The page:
On September 13, the world watched Ryan Reynolds and Rob McElhenney get their first colonoscopies since turning 45 years old — the age at which a person of average risk should begin colorectal cancer screening.
The nearly seven-minute video — complete with hospital gowns, postoperative delirium, and a life-saving message — marked the launch of the LEAD FROM BEHIND colon cancer awareness initiative.
Powered by the Colorectal Cancer Alliance and founded by Board of Directors member Brooks Bell, LEAD FROM BEHIND was created in partnership with Ryan Reynolds and his creative agency, Maximum Effort. It is the biggest and boldest awareness initiative ever created for colon cancer.
Within a week, the video had been viewed more than 10 million times, and the media reported on it, too, potentially reaching billions of people. The message was simple: Colon cancer is “The Preventable Cancer.”
“We know this is a provocative message,” said Marcie Klein, the Alliance’s Vice President of Prevention, during a Facebook livestream marking the initiative’s launch. “But it’s strong, simple, and primed for a busy public — one that is already saturated with dire health warnings.”
With a goal to make colon cancer famous, LEAD FROM BEHIND will continue to evolve and reach more people. Already, it’s elevated conversations about prevention on social media and in the news.
The Washington Post reported on the video and the importance of colonoscopies, writing:
In Reynolds’s case, the doctor found an “extremely subtle polyp,” or clump of cells, on the right side of his colon. The doctor removed it, “interrupting the natural history … of a process that could have ended up developing into cancer and causing all sorts of problems.”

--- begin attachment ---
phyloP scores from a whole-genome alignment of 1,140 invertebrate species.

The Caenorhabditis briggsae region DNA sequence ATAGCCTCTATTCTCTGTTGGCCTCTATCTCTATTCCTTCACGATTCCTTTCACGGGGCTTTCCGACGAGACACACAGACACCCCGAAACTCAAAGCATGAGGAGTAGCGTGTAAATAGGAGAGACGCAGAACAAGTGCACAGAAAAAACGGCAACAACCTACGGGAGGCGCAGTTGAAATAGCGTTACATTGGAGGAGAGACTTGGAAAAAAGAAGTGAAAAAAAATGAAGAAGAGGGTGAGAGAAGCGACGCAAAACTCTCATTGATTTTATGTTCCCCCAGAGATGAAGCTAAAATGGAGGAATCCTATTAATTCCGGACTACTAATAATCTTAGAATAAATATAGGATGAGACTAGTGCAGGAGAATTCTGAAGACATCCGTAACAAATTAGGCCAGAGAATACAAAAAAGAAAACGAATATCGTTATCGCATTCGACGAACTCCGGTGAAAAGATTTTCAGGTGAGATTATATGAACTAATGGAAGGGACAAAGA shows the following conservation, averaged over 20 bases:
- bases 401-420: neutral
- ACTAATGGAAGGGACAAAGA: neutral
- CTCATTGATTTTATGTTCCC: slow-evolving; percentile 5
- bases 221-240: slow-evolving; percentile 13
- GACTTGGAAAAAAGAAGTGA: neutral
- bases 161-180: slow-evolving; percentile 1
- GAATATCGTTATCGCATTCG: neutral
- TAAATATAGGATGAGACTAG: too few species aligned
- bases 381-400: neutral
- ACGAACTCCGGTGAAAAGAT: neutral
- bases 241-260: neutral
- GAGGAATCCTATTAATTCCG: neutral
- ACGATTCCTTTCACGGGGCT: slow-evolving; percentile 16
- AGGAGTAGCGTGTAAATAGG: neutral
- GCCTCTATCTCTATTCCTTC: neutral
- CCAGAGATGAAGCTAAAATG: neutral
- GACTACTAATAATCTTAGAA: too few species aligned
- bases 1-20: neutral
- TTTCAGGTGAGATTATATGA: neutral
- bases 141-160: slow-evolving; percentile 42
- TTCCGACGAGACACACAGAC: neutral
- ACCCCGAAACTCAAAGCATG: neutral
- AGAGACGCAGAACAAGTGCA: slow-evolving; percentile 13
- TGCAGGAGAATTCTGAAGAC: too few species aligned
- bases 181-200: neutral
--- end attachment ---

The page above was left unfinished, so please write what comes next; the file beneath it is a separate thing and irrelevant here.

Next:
The procedure also found three colorectal polyps in McElhenney.
“LEAD FROM BEHIND speaks to millions of people around the country who have never heard of this disease and don’t know how to prevent it,” said Angie Lawry, Senior Vice President of Marketing and Communications at the Alliance. “It seeks to make conversations about colorectal cancer symptoms, prevention, treatment, and survivorship normal — celebrated even.”
The Alliance asks its community to share LEAD FROM BEHIND with their friends and followers using pre-made social media posts. And to support our ongoing efforts to screen, care, and cure colorectal cancer, donations can be made here.
Young people are getting colon cancer more often. Black and underserved Americans are at greater risk. Millions of people who might prevent this disease with screening skip the scope.
“Not enough people are paying attention,” Lawry said. “But that’s about to change.”
Not sure when you should get checked for colorectal cancer? Take the Alliance’s free screening quiz for a personalized recommendation based on your risk factors.
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